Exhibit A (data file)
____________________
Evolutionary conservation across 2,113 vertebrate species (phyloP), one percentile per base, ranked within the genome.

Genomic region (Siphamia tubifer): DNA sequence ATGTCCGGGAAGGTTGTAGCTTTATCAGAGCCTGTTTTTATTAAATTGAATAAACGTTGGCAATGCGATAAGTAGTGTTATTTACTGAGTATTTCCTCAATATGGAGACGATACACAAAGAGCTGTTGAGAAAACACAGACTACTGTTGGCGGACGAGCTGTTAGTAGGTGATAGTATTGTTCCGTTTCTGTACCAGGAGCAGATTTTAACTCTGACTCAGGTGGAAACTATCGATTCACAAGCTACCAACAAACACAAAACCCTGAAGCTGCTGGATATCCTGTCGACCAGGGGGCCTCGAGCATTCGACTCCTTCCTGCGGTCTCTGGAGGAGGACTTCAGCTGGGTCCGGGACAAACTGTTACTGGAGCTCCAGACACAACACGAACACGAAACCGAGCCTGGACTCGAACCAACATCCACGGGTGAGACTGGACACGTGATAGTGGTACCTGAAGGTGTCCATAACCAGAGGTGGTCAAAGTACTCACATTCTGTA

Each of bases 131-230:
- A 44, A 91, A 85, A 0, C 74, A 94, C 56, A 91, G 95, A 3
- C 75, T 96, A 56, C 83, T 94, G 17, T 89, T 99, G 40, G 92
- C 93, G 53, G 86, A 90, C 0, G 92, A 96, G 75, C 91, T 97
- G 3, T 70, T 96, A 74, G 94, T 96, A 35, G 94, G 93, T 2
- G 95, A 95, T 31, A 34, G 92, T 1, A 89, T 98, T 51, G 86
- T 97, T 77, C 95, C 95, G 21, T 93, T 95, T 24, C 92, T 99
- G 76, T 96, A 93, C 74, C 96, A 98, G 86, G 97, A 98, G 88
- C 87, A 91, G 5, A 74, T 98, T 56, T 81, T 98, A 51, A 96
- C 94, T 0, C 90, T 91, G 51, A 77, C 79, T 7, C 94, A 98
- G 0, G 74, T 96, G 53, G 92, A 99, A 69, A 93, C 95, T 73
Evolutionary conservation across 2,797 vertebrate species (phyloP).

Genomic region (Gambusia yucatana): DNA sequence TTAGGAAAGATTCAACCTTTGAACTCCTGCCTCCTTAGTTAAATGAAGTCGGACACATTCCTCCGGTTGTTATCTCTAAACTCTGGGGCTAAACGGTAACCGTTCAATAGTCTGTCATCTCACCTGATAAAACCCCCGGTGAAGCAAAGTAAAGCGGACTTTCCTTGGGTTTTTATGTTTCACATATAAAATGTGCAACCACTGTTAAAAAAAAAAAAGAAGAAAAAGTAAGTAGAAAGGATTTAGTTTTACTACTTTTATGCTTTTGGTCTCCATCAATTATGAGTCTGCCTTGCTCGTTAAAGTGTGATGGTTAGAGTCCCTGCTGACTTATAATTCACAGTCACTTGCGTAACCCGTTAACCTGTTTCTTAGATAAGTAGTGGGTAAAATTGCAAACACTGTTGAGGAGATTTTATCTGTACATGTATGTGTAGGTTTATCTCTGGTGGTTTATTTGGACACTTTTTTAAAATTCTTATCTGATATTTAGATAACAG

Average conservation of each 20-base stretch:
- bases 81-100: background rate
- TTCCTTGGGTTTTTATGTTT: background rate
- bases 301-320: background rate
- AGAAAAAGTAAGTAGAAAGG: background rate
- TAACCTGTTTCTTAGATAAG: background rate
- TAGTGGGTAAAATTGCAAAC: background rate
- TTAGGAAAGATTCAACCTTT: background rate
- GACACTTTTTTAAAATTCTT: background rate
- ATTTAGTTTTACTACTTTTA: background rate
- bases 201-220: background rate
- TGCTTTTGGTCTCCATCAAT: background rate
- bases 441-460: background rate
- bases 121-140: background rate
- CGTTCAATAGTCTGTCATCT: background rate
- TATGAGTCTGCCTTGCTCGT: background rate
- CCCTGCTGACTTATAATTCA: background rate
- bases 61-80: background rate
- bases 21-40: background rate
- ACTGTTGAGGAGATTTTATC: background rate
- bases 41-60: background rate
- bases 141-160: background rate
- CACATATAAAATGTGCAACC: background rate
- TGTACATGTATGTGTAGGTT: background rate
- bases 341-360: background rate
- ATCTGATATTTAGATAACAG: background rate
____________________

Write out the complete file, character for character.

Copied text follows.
Evolutionary conservation across 2,113 vertebrate species (phyloP), one percentile per base, ranked within the genome.

Genomic region (Siphamia tubifer): DNA sequence ATGTCCGGGAAGGTTGTAGCTTTATCAGAGCCTGTTTTTATTAAATTGAATAAACGTTGGCAATGCGATAAGTAGTGTTATTTACTGAGTATTTCCTCAATATGGAGACGATACACAAAGAGCTGTTGAGAAAACACAGACTACTGTTGGCGGACGAGCTGTTAGTAGGTGATAGTATTGTTCCGTTTCTGTACCAGGAGCAGATTTTAACTCTGACTCAGGTGGAAACTATCGATTCACAAGCTACCAACAAACACAAAACCCTGAAGCTGCTGGATATCCTGTCGACCAGGGGGCCTCGAGCATTCGACTCCTTCCTGCGGTCTCTGGAGGAGGACTTCAGCTGGGTCCGGGACAAACTGTTACTGGAGCTCCAGACACAACACGAACACGAAACCGAGCCTGGACTCGAACCAACATCCACGGGTGAGACTGGACACGTGATAGTGGTACCTGAAGGTGTCCATAACCAGAGGTGGTCAAAGTACTCACATTCTGTA

Each of bases 131-230:
- A 44, A 91, A 85, A 0, C 74, A 94, C 56, A 91, G 95, A 3
- C 75, T 96, A 56, C 83, T 94, G 17, T 89, T 99, G 40, G 92
- C 93, G 53, G 86, A 90, C 0, G 92, A 96, G 75, C 91, T 97
- G 3, T 70, T 96, A 74, G 94, T 96, A 35, G 94, G 93, T 2
- G 95, A 95, T 31, A 34, G 92, T 1, A 89, T 98, T 51, G 86
- T 97, T 77, C 95, C 95, G 21, T 93, T 95, T 24, C 92, T 99
- G 76, T 96, A 93, C 74, C 96, A 98, G 86, G 97, A 98, G 88
- C 87, A 91, G 5, A 74, T 98, T 56, T 81, T 98, A 51, A 96
- C 94, T 0, C 90, T 91, G 51, A 77, C 79, T 7, C 94, A 98
- G 0, G 74, T 96, G 53, G 92, A 99, A 69, A 93, C 95, T 73
Evolutionary conservation across 2,797 vertebrate species (phyloP).

Genomic region (Gambusia yucatana): DNA sequence TTAGGAAAGATTCAACCTTTGAACTCCTGCCTCCTTAGTTAAATGAAGTCGGACACATTCCTCCGGTTGTTATCTCTAAACTCTGGGGCTAAACGGTAACCGTTCAATAGTCTGTCATCTCACCTGATAAAACCCCCGGTGAAGCAAAGTAAAGCGGACTTTCCTTGGGTTTTTATGTTTCACATATAAAATGTGCAACCACTGTTAAAAAAAAAAAAGAAGAAAAAGTAAGTAGAAAGGATTTAGTTTTACTACTTTTATGCTTTTGGTCTCCATCAATTATGAGTCTGCCTTGCTCGTTAAAGTGTGATGGTTAGAGTCCCTGCTGACTTATAATTCACAGTCACTTGCGTAACCCGTTAACCTGTTTCTTAGATAAGTAGTGGGTAAAATTGCAAACACTGTTGAGGAGATTTTATCTGTACATGTATGTGTAGGTTTATCTCTGGTGGTTTATTTGGACACTTTTTTAAAATTCTTATCTGATATTTAGATAACAG

Average conservation of each 20-base stretch:
- bases 81-100: background rate
- TTCCTTGGGTTTTTATGTTT: background rate
- bases 301-320: background rate
- AGAAAAAGTAAGTAGAAAGG: background rate
- TAACCTGTTTCTTAGATAAG: background rate
- TAGTGGGTAAAATTGCAAAC: background rate
- TTAGGAAAGATTCAACCTTT: background rate
- GACACTTTTTTAAAATTCTT: background rate
- ATTTAGTTTTACTACTTTTA: background rate
- bases 201-220: background rate
- TGCTTTTGGTCTCCATCAAT: background rate
- bases 441-460: background rate
- bases 121-140: background rate
- CGTTCAATAGTCTGTCATCT: background rate
- TATGAGTCTGCCTTGCTCGT: background rate
- CCCTGCTGACTTATAATTCA: background rate
- bases 61-80: background rate
- bases 21-40: background rate
- ACTGTTGAGGAGATTTTATC: background rate
- bases 41-60: background rate
- bases 141-160: background rate
- CACATATAAAATGTGCAACC: background rate
- TGTACATGTATGTGTAGGTT: background rate
- bases 341-360: background rate
- ATCTGATATTTAGATAACAG: background rate